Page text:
"Alloy wheels don't really have a problem with water inside the tire," the engineer writes in a post on nitrogen inflation. "They are coated to keep aluminum from forming aluminum oxide, which forms a crust, which isn't very attractive. But even then, this crust protects the aluminum from further corrosion from the water."

    Where wheels have problems is when the aluminum alloy contacts steel, such as the steel spring clip used on wheel weights. It's a particular issue when salt is present, the engineer writes. "But this problem is totally independent of the inflation gas," he says. "Steel wheels only have a problem if the paint is damaged."

Cost and Convenience
Let's say a person bought a set of tires at Costco, a place that uses nitrogen to fill all the tires they sell. If he needs to top off the tires with more nitrogen, he won't be able to go to just any gas station. He can use regular air if there is nothing else available, but that would dilute the nitrogen in the tires. He'll have to go back to Costco and wait until the tire technicians can attend to the car. On a busy day, he could be there awhile.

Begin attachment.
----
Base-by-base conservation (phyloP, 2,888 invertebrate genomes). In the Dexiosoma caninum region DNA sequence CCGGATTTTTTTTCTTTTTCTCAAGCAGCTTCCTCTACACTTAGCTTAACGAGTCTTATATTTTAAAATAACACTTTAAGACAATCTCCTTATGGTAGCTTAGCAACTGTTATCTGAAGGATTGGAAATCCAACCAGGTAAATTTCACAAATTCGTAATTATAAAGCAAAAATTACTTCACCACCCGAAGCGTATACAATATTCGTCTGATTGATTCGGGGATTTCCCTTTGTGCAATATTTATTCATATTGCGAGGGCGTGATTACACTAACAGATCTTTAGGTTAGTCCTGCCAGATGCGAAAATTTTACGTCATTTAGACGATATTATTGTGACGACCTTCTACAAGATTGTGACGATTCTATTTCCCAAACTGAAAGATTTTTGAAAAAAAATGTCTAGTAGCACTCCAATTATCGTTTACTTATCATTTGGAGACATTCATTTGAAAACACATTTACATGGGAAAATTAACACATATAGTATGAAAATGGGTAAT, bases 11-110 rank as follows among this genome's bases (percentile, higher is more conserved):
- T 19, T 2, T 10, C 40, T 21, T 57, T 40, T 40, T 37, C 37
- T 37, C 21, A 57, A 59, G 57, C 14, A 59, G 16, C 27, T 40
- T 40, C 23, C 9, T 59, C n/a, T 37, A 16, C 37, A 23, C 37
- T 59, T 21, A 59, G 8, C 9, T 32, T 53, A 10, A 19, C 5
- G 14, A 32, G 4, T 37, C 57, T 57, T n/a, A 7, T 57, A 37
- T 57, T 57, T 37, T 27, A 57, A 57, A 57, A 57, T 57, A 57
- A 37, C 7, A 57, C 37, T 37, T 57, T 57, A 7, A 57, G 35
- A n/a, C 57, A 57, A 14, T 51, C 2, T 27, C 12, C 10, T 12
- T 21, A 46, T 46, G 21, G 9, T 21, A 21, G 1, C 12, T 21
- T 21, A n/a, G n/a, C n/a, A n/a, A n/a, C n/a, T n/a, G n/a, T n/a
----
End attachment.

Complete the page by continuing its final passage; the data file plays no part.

Nitrogen is free at Costco and at some car dealerships we called, but these are rare cases. We called a number of tire shops that carry nitrogen and found that the prices for a nitrogen fill ranged from $5-$7 per tire. Assuming our consumer was diligent about checking his tires monthly, he could potentially spend about $84 a year on nitrogen alone per tire. Compare that to the most gas stations, where air is free or a 75-cent fill-up for all four tires at the most.

Finding tire shops with nitrogen could be an issue, too. We called a number of large chains, including America's Tire Co., Discount Tire and Walmart. None carried nitrogen.

Is Nitrogen Worth It?
The air we breathe is made up of 78 percent nitrogen, 21 percent oxygen and a few other elements. To get the desired benefits for tires, nitrogen needs to be at least 93 percent pure, according to nitrogen service equipment providers quoted on So we're basically talking about adding an extra 15 percent of nitrogen and getting rid of as much oxygen as possible.

Based on cost, convenience and actual performance benefit, we don't think nitrogen is worth it. A much better use of your money would be to buy a good tire-pressure gauge and check your tires frequently. This is a good idea even if you have a tire-pressure monitoring system in your vehicle. The warning lights aren't required to come on until you have less than 25 percent of the recommended tire pressure. Having the correct tire pressure will get you many of the benefits of using nitrogen and will ensure that your tires last longer.